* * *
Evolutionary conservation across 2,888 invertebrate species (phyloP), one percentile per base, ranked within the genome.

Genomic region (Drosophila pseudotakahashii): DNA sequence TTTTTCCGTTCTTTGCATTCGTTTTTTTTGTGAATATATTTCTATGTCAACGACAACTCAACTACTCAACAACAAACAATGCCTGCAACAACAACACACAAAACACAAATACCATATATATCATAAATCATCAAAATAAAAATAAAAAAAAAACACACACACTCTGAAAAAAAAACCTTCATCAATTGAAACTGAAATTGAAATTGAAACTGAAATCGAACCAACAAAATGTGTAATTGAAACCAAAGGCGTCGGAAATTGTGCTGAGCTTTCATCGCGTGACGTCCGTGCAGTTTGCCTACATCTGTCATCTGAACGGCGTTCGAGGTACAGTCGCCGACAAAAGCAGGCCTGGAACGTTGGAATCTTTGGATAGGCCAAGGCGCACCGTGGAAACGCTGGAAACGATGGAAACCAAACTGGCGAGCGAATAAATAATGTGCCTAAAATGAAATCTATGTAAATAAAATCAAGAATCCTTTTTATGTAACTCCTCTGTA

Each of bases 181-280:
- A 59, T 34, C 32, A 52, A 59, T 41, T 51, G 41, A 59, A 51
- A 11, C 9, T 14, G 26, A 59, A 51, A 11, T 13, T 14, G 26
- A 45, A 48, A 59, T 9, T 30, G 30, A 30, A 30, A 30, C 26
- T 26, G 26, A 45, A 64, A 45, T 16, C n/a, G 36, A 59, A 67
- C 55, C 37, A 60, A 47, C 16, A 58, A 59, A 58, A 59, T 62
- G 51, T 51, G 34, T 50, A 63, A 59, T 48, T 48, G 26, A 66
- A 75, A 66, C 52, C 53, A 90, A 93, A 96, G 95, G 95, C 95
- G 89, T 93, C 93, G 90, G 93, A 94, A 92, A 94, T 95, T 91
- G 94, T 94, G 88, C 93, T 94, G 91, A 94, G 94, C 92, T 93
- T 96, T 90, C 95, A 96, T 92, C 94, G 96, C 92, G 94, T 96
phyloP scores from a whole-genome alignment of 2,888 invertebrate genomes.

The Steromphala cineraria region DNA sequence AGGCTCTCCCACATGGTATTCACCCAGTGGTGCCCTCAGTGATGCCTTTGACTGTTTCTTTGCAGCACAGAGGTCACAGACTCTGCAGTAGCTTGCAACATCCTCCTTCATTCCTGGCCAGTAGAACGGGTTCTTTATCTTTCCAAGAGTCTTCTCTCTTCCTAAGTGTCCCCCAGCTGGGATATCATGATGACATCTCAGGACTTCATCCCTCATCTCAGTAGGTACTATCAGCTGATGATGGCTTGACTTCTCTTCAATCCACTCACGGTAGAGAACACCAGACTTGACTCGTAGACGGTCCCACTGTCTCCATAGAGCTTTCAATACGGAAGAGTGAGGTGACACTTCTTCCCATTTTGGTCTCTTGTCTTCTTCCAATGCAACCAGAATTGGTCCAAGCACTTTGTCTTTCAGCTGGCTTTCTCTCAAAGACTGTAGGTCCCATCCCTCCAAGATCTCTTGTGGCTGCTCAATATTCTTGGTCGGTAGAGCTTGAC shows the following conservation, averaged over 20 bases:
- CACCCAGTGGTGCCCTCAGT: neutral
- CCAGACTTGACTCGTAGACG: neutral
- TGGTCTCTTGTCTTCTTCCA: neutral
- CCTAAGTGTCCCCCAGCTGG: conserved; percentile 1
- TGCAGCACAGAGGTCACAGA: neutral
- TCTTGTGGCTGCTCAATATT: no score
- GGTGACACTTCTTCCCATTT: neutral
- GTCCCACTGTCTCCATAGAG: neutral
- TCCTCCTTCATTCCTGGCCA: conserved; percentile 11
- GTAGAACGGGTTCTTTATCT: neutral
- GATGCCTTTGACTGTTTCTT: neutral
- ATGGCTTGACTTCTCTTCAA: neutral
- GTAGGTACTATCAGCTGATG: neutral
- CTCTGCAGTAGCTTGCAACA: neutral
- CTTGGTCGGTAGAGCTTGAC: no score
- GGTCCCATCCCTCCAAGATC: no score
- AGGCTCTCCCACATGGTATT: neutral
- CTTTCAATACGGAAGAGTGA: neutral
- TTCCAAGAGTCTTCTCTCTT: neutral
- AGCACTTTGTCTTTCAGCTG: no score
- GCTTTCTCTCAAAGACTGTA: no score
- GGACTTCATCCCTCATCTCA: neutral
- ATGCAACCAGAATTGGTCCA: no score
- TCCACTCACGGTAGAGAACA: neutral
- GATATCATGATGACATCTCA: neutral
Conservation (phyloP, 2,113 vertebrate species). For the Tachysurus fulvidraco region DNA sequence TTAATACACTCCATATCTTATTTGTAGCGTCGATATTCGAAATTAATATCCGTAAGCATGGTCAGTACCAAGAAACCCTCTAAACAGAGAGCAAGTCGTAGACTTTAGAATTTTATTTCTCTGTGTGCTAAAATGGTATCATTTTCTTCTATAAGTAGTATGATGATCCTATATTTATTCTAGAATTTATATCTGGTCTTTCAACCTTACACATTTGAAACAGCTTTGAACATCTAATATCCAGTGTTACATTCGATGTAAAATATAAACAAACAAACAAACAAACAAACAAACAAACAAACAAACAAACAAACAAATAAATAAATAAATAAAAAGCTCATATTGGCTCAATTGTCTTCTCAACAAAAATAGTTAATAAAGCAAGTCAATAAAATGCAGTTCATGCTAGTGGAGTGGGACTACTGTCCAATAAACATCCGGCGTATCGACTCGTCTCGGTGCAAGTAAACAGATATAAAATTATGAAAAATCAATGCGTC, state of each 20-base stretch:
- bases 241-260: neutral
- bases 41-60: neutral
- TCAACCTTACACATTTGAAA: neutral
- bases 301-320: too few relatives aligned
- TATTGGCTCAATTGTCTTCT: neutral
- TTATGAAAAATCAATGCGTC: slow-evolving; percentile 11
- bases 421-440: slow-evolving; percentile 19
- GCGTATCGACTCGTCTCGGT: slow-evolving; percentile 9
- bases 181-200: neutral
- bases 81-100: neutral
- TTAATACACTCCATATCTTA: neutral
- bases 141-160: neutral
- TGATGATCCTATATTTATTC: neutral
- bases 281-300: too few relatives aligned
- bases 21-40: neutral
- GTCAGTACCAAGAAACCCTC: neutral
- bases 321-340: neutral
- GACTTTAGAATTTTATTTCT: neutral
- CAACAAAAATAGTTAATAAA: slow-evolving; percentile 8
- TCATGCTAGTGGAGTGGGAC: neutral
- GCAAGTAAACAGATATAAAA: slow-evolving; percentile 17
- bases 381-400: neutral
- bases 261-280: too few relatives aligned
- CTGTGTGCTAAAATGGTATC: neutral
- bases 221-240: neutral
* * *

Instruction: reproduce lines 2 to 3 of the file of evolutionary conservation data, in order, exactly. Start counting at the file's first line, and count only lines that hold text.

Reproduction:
Genomic region (Drosophila pseudotakahashii): DNA sequence TTTTTCCGTTCTTTGCATTCGTTTTTTTTGTGAATATATTTCTATGTCAACGACAACTCAACTACTCAACAACAAACAATGCCTGCAACAACAACACACAAAACACAAATACCATATATATCATAAATCATCAAAATAAAAATAAAAAAAAAACACACACACTCTGAAAAAAAAACCTTCATCAATTGAAACTGAAATTGAAATTGAAACTGAAATCGAACCAACAAAATGTGTAATTGAAACCAAAGGCGTCGGAAATTGTGCTGAGCTTTCATCGCGTGACGTCCGTGCAGTTTGCCTACATCTGTCATCTGAACGGCGTTCGAGGTACAGTCGCCGACAAAAGCAGGCCTGGAACGTTGGAATCTTTGGATAGGCCAAGGCGCACCGTGGAAACGCTGGAAACGATGGAAACCAAACTGGCGAGCGAATAAATAATGTGCCTAAAATGAAATCTATGTAAATAAAATCAAGAATCCTTTTTATGTAACTCCTCTGTA

Each of bases 181-280: